This post originally ran in May 2011.
If you haven’t noticed, I am a Seth Godin fan, and again I will refer to him. Seth writes a lot about failure and why it’s good because it means we are trying things, we are “poking the box.” I agree, but it is easier to get behind when you are not in the final stages of what could be a big fail.
Seth has this to say about failure:
The math is magical: you can pile up lots of failures and still keep rolling, but you only need one juicy success to build a career.
The killer is the category called ‘neither’. If you spend your days avoiding failure by doing not much worth criticizing, you’ll never have a shot at success. Avoiding the thing that’s easy to survive keeps you from encountering the very thing you’re after.
And yet we market and work and connect and create as if just one failure might be the end of us.
Aha! I have been doing exactly that, looking at this project as if this one failure could be the end of me. Truth is I already have two new project ideas, most likely better ones.
I have never been much of a sports fan but I am gaining a new respect for athletes. Even with a big paycheck coming it has to be hard to get back out there for the last inning, quarter, whatever when you are losing badly. But they do it, again and again.
It ain’t over ’til it’s over. ~ Yogi Berra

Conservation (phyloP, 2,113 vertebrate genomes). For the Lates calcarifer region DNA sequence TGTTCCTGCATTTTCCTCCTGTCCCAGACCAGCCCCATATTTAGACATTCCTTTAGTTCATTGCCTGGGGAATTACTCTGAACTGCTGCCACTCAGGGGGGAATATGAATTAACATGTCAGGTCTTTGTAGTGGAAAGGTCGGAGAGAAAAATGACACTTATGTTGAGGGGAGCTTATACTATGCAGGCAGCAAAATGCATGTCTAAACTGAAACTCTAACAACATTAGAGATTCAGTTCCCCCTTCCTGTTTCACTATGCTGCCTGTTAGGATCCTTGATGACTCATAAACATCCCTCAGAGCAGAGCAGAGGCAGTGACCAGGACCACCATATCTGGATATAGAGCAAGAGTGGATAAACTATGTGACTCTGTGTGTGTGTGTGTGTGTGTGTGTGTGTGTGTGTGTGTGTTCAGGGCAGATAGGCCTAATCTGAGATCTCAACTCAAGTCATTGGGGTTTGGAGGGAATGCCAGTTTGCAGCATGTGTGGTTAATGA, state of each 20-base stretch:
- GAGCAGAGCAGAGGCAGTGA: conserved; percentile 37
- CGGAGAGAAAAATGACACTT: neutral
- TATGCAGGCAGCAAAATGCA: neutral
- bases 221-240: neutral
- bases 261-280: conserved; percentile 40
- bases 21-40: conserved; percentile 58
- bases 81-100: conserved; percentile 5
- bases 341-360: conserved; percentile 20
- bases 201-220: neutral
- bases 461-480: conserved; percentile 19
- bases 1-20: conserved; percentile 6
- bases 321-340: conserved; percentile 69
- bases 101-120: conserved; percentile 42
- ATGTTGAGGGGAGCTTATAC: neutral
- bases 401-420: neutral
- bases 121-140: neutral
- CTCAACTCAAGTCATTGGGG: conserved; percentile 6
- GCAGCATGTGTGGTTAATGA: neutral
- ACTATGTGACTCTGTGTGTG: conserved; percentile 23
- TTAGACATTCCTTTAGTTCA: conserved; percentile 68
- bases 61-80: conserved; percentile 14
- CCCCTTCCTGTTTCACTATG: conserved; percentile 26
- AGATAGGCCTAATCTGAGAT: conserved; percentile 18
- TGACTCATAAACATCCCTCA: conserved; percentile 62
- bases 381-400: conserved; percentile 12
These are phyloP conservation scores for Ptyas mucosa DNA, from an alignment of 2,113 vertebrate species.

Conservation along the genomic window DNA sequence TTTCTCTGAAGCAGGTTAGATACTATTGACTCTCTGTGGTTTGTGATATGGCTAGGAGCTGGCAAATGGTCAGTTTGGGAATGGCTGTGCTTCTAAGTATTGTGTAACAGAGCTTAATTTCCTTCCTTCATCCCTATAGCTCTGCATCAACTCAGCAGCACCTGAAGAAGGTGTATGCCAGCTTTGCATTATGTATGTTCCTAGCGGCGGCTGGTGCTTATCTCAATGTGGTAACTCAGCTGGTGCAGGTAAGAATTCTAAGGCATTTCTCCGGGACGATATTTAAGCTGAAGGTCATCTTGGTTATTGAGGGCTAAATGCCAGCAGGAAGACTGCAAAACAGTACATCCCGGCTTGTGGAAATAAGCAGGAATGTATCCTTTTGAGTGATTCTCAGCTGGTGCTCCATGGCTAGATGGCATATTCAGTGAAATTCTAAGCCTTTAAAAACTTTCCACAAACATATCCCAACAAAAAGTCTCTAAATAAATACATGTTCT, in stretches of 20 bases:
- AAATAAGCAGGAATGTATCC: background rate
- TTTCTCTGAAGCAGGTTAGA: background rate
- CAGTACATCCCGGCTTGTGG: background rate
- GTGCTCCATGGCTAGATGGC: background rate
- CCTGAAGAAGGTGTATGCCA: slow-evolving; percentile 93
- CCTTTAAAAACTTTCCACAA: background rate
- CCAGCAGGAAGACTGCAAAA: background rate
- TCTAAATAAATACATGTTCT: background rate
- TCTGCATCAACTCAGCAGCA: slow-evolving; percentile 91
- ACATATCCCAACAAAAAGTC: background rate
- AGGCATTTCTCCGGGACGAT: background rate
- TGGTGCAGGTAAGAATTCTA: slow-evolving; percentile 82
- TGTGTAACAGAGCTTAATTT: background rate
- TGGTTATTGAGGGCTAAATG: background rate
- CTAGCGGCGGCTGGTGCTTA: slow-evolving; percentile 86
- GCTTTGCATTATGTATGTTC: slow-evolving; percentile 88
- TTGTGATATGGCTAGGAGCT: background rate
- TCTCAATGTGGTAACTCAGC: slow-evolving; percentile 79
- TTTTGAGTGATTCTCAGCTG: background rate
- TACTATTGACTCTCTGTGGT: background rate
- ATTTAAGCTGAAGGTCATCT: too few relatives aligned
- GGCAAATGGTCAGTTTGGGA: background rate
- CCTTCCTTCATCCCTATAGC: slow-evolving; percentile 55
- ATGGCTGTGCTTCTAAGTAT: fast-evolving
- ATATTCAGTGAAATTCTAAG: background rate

Never have I understood that better. We work hard as entrepreneurs, often alone.
On Friday after a bit of a meltdown I got back in the game and made some changes, one of them being to back away from the work. I was running myself ragged trying and getting nowhere. After a good break I came back and gave the project a makeover. I gave myself time to look at what may not be working and change it. I came up with some new strategies to reach people. I reached out and got some great advice from friends.
Too little too late? We shall see, but I am in til the end whatever the outcome and it kind of sucks, but I can’t say I regret it and I can’t say I won’t try again.
I choose to be.
This week I am not giving much to link to or respond to but I’d like you to answer this:
When the chips are down, what gets you back in the game?
What gives you the tenacity to find the crack in the concrete and grow?
What makes you choose to be?